Photo: Karl Gustafson
Acquired TastesIn Acquired Tastes, The Takeout explores the food and drinks we can’t live without.  

This week, a fierce debate struck up online inspired by a 2015 article in Garden & Gun magazine. Called “A Forgotten Southern Sandwich,” the piece discusses the history of the peanut-butter-and-mayonnaise sandwich, apparently created during the Depression in nearly-bare larders as hungry people searched for a valuable combo of protein and fat. Many of the Southerners quoted in the article claimed to still love the sandwich, saying they’d grown up on it. Twitter respondents either agreed heartily or recoiled in horror. There seemed to be very little ground when it came to the peanut-butter-and-mayonnaise sandwich.

I had never actually had one, although I remember a childhood friend who enthused that adding the mayo to the peanut butter stopped it from sticking to the roof of your mouth. So in the interest of science, and a cheap lunch, I bought a loaf of white bread to go along with some peanut butter and mayonnaise, and set out to find some brave tasters.

First, I polled the entire office, asking if anyone had ever had a peanut-butter-and-mayo sandwich. Forty-one people answered; zero people said yes. I then asked if anyone would be willing to try one. Seven people said yes (curiously, all male); 13 said no. I soon carved up peanut-butter-and-mayo sandwiches for some hopefully hungry co-workers.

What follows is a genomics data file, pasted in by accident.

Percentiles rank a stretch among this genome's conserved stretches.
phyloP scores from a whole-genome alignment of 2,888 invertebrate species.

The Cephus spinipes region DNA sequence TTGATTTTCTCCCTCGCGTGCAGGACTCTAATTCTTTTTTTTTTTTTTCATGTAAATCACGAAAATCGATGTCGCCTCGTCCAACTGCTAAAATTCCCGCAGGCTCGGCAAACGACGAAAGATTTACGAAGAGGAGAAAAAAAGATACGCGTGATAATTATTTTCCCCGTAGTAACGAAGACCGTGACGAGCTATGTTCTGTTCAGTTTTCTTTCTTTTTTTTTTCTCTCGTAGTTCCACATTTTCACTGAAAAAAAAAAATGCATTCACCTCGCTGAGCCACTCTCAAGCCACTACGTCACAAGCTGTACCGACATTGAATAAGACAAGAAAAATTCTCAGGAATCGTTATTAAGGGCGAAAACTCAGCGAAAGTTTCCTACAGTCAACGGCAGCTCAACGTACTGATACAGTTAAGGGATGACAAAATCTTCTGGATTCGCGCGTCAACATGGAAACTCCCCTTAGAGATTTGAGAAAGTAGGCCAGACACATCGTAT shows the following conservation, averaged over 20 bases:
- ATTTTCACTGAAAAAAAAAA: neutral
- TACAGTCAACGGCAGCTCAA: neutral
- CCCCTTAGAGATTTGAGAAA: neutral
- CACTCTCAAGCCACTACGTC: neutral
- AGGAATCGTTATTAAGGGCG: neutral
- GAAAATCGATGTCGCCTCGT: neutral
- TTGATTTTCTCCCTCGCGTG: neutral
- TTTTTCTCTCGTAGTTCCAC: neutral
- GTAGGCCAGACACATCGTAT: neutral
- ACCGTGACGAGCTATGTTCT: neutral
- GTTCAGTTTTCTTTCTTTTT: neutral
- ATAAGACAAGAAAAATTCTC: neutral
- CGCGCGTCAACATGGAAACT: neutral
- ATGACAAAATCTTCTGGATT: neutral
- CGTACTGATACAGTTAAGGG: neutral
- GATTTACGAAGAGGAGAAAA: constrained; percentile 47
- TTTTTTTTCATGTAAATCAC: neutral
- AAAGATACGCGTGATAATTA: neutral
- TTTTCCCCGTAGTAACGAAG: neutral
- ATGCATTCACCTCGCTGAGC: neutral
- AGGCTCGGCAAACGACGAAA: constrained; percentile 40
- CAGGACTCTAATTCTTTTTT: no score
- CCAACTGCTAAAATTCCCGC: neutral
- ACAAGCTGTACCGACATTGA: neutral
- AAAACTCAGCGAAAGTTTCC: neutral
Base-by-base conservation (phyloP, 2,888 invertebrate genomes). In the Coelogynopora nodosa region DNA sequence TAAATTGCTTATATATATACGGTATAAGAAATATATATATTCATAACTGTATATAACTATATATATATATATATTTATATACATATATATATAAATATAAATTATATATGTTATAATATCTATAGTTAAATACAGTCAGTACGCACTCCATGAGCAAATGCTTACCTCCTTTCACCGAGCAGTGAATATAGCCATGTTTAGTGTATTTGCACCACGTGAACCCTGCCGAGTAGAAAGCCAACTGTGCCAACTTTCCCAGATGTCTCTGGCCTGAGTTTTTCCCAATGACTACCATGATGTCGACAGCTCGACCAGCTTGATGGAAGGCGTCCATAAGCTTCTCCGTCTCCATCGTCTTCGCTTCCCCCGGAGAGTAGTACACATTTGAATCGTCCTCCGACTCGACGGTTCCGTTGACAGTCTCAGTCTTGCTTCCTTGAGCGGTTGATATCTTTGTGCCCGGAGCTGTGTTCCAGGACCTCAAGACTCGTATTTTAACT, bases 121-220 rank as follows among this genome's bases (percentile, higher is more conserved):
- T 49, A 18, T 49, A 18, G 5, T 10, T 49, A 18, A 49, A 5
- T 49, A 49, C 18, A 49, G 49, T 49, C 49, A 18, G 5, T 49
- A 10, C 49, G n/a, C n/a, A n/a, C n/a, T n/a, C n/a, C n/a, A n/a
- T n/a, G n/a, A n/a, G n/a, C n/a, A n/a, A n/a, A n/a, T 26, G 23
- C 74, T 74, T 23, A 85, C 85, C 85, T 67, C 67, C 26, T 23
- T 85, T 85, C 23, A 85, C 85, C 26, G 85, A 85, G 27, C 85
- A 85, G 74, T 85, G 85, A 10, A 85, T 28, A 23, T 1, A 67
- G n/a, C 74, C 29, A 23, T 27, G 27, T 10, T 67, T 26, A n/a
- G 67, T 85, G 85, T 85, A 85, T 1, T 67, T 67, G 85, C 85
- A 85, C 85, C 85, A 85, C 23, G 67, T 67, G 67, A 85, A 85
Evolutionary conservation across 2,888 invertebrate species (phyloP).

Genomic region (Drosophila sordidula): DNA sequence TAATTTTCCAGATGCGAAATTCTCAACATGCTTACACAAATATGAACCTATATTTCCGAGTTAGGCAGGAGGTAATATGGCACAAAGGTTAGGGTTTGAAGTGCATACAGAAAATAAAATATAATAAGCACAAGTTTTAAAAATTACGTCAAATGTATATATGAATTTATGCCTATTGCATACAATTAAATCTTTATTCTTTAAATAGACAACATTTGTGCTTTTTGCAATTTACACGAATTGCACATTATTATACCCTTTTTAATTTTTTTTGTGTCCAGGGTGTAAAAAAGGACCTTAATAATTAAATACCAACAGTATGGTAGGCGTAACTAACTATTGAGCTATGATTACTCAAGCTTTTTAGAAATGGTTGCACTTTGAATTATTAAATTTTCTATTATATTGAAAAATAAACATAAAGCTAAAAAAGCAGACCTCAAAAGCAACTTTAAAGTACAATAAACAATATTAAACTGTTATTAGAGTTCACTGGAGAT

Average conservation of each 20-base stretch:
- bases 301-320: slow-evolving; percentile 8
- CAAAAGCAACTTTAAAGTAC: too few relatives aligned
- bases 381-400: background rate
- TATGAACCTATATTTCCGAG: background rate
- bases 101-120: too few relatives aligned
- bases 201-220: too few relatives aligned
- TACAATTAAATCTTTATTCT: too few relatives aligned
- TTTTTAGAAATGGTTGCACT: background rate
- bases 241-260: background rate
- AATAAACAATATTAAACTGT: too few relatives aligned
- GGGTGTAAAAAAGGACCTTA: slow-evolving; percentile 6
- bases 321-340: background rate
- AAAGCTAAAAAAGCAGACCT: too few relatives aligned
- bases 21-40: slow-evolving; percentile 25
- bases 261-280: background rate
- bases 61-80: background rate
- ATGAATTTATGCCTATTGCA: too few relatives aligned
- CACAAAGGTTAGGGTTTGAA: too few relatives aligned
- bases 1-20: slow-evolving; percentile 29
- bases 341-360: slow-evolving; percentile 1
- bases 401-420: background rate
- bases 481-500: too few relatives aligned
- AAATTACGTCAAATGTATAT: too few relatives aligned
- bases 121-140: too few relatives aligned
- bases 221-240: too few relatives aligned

I think all of us were expecting to be disgusted, and instead were delightfully surprised. If you didn’t think about it too much, the mayo enhanced the peanut butter, making it rather tangy with a pleasing sort of savoriness, like an “eggy peanut butter sandwich.” It was less heavy than a peanut-butter-only sandwich (although it honestly didn’t seem like much of a threat to the classic PB&J). Of the peanut-butter-and-mayo combo, one person said, “It’s no worse than either of them on their own,” said one taster (I keep forgetting how much people really hate mayo around here.)

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Then people began to wax rhapsodic about what kind of person would actually eat these types of sandwiches. Someone “way into working out,” some surmised, who would need the protein and be ready to burn off the fat. The saddest scenario was that the peanut-butter-and-mayo constituted the “depressed divorced dad kind of meal,” like when you’ve got custody that weekend and the kids’ softball practice is over and there’s nothing in the kitchen. This is what comes from working with creative people.

The other problem with the sandwich, besides the painful one-season sitcom scenarios it inspired, was lack of texture. It was hard for some people to get around the creamy, high-caloric aspect of the peanut butter-mayo combo: “It feels like it’s bad for you.” Another sandwich-tryer agreed, “My arteries are clogging as I chew.” “It’s closing my throat!” cried a third.

This effect seemed to be the worst with untoasted white bread rather than toasted; its taster complained, “Every aspect of it is soft.” I also thought some texture might have done well, like crunchy peanut butter, or a slice of iceberg lettuce, just to keep everything in the same bland-ish family but still adding a little crunch.

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Not these guys: For an add, they suggested sriracha. That’s “not adding texture, which is what it needs!” another taster pointed out. But I have to say that the sriracha weirdly bound the whole thing together, like some kind of squishy pad Thai sandwich. I doubt those Depression-era sandwich-eaters had sriracha around, but maybe the readers of Garden & Gun should give it a try.

Lessons learned from making a sandwich I’d always heard about but never tried: Sometimes even strange combos are legendary for a reason. And sometimes even legendary combos can be improved with some unlikely inspiration.